Again, the final panel of the conference, Session IV (1:55 – 3:10pm on Saturday, March 28), will be devoted to the S-1 Lab’s recent work, especially the Manifest Data project that I have been posting about here. Titled “Digital Metabolisms: Manifesting Data as a Collaborative Research Process,” the panel consists of the following presentations:

Amanda Starling Gould, Duke University, “Digital Metabolism: Using Digital Tools to Hack Humanities Research”

Luke Caldwell, Duke University, “Leveraging Benevolent Spyware for Humanities Research”

Libi Striegl, Duke University, “3D Printing as Artistic Research Intervention”

Karin & Shane Denson, Duke University, “Sculpting Data”

David Rambo, Duke University, “Manifest Data as Digital Manifest Destiny”

(Observant readers of this blog will notice that I am to give two presentations on March 28: both at NC State and at the SCMS conference in Montreal. In fact, Karin will be representing the two of us in Raleigh, but we’re putting together some presentation materials that we’re quite proud of — and that we think will creatively solve the logistical problems of being in two places at once! More soon!)

#SCMS15 — Post-Cinema, Digital Seriality, and a Book Giveaway!

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Only two weeks until the 2015 Society for Cinema and Media Studies annual conference (March 25-29 in Montreal)! In case you haven’t seen it already, the official program is now up here (warning: opens as a PDF).

As I have posted before, I will be participating in two panels this year:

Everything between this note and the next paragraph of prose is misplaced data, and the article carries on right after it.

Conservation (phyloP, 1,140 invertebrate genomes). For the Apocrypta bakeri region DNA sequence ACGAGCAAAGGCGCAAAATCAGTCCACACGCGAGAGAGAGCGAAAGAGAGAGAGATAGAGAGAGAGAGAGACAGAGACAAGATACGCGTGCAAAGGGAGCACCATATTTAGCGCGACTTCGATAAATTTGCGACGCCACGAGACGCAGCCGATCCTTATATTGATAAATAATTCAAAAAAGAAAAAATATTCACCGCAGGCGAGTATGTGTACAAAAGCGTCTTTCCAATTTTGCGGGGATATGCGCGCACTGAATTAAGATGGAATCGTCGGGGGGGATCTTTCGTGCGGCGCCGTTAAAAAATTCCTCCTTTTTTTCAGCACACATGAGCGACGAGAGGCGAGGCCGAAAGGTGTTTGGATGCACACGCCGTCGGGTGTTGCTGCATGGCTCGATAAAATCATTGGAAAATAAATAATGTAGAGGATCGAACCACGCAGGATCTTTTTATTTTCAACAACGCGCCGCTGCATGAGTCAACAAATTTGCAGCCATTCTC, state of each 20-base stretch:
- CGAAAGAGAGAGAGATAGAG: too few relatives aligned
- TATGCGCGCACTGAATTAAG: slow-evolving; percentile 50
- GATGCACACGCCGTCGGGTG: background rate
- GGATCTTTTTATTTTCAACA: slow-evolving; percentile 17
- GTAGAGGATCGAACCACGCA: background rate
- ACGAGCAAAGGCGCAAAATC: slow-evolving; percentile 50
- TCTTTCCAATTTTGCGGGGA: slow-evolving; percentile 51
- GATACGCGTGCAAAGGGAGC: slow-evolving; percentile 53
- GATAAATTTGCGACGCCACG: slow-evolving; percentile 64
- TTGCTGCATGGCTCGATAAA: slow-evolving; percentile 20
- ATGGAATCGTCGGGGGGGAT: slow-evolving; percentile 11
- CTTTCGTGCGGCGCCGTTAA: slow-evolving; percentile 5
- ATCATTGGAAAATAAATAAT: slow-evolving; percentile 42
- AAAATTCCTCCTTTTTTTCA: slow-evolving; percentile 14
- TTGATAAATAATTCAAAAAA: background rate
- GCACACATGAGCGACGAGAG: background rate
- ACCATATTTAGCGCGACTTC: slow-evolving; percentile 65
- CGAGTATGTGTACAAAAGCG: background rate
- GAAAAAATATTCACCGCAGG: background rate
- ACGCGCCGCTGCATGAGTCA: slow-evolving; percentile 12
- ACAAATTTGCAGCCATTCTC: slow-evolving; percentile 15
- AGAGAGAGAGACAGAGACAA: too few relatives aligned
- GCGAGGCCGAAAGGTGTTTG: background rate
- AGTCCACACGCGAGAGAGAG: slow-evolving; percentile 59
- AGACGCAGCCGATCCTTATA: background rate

First, I will be serving as chair on the “Post-Cinema and/as Speculative Media Theory” panel (Session K7: Friday, March 27, 9:00 – 10:45am), for which I feel extremely lucky to have secured an all-star lineup of panelists: Steven Shaviro, Patricia Pisters, Adrian Ivakhiv, and Mark B. N. Hansen (click on each name to read the panelists’ abstracts). I also feel very honored that the Media and the Environment Special Interest Group has chosen this panel for official sponsorship!

Second, I will be co-presenting a paper on “Hardware Seriality” with my colleague Andreas Jahn-Sudmann in the “Digital Seriality” panel (Session Q20: Saturday, March 28, 3:00 – 4:45pm). Other panelists include Scott Higgins and Dominik Maeder (click for their abstracts). (Unfortunately, Daniela Wentz will not be able to attend the conference.)

Finally, just for fun: A BOOK GIVEAWAY! The first person to ask me (in person, during the conference) about my book Postnaturalism: Frankenstein, Film, and the Anthropotechnical Interface (excerpt here) will get a free copy! So be on the lookout!